The flow a surgery patient follows includes: booking a surgical procedure, checking in, going to the preoperative area, going into the OR, surgeon arriving, under anesthesia, leaving the OR, arriving in the postanesthesia care area, and leaving the hospital.
“Interestingly,” says Puncochar, “both the OR and airlines use wheels to measure how well they remain on schedule.” ORs use wheels-in to denote the beginning time of a case. Airlines use release of the plane’s parking brakes for the beginning time of a flight.
Airline passengers and surgery patients have various levels of anxiety. Passengers worry that they may miss their flights, lose their luggage, or die.
Patients worry that their surgical procedures may hurt rather than help them, something will go wrong during the procedure, or they will die.
“There is fear involved in both flying and having surgery, and it is important as healthcare professionals that we anticipate and accommodate the needs of patients to decrease those fears to the best of our abilities,” says Lusk.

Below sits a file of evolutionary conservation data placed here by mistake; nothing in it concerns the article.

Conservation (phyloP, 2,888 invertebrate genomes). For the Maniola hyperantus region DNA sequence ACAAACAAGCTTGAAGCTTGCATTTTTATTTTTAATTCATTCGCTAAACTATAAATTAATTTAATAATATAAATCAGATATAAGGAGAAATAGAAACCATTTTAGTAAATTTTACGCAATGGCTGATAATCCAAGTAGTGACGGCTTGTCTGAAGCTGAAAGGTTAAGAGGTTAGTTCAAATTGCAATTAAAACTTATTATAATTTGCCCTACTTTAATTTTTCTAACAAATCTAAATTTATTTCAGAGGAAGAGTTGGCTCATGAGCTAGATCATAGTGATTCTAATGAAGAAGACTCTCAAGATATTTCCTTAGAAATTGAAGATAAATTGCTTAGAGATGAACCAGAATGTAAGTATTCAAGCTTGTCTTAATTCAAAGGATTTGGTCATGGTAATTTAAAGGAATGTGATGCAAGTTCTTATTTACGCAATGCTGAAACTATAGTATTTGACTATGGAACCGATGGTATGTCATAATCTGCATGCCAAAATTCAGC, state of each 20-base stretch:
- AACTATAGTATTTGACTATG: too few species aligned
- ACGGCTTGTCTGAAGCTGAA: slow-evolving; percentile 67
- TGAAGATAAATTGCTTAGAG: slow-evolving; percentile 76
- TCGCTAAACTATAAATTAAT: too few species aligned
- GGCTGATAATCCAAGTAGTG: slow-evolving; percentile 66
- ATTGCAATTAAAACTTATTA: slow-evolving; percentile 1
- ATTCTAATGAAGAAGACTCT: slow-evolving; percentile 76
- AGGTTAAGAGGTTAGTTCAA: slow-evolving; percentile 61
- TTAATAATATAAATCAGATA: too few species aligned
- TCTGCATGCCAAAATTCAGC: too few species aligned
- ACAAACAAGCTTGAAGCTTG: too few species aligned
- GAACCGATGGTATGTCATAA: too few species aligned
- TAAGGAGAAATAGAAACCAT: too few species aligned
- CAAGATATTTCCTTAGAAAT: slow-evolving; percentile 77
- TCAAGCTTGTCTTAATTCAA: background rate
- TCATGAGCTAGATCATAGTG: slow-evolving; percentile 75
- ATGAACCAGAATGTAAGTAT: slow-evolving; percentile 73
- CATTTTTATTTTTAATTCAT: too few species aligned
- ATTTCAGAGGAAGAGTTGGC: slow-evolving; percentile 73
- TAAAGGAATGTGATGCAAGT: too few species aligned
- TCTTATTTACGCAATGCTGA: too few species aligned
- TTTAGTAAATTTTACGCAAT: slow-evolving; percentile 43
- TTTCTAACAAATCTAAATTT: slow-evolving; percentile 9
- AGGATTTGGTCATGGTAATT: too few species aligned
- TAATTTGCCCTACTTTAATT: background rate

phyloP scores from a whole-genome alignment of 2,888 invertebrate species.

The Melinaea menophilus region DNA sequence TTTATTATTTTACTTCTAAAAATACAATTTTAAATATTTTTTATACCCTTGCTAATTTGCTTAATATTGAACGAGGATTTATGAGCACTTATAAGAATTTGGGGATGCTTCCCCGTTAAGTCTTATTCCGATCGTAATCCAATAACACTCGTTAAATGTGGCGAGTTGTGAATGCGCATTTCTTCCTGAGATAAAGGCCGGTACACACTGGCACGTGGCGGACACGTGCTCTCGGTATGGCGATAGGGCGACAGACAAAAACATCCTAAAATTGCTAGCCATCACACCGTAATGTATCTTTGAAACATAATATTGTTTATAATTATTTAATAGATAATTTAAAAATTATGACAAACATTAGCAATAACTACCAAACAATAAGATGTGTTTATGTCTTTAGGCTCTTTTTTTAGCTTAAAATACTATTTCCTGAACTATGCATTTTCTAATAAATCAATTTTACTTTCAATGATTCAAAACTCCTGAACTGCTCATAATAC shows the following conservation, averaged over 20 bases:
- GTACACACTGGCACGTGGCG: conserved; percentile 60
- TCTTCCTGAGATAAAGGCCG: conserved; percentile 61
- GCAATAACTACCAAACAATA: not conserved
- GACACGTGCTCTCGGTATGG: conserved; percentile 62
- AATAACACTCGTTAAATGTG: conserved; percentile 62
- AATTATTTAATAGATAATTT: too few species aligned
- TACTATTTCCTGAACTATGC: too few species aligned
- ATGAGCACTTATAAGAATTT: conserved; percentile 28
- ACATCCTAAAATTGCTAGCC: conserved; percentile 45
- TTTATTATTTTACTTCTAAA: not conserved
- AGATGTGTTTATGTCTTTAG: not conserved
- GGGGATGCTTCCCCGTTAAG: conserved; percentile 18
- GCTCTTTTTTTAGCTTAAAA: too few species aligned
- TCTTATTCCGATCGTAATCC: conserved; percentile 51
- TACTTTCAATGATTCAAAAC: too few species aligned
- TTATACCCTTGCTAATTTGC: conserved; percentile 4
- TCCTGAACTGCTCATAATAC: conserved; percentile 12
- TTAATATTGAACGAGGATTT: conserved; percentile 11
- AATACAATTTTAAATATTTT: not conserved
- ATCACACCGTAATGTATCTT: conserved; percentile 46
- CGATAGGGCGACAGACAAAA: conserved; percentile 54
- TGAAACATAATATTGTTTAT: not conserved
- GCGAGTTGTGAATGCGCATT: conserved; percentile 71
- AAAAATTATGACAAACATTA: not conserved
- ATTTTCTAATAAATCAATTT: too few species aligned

Airlines and ORs have multispecialty people who need to work together. Airlines have pilots, flight attendants, air traffic controllers, baggage handlers, fuel technicians, security guards, and desk agents.
ORs have registration staff, preanesthesia testing nurses, surgeons, anesthesia personnel, board runners, schedulers, circulators, surgical technologists, environmental services staff, and clinical analysts.
Airlines and ORs both have someone coordinating the day. Airlines have air traffic controllers and ORs have board runners. “Clear communication is at the heart of both of these,” says Lusk. “Imagine what would happen if they didn’t collaborate.”
For all of their similarities, however, ORs are more complex than airlines, says Puncochar. Pilots typically fly the same type of plane with the same crew, and their routes are essentially the same. In the OR, a surgeon can perform many different procedures, patients may have complications that affect the length of procedure time, and surgeon preferences vary.
The airlines need to plan for weather impacts, demand for seats, standby and last-minute passengers, fuel, and supplies.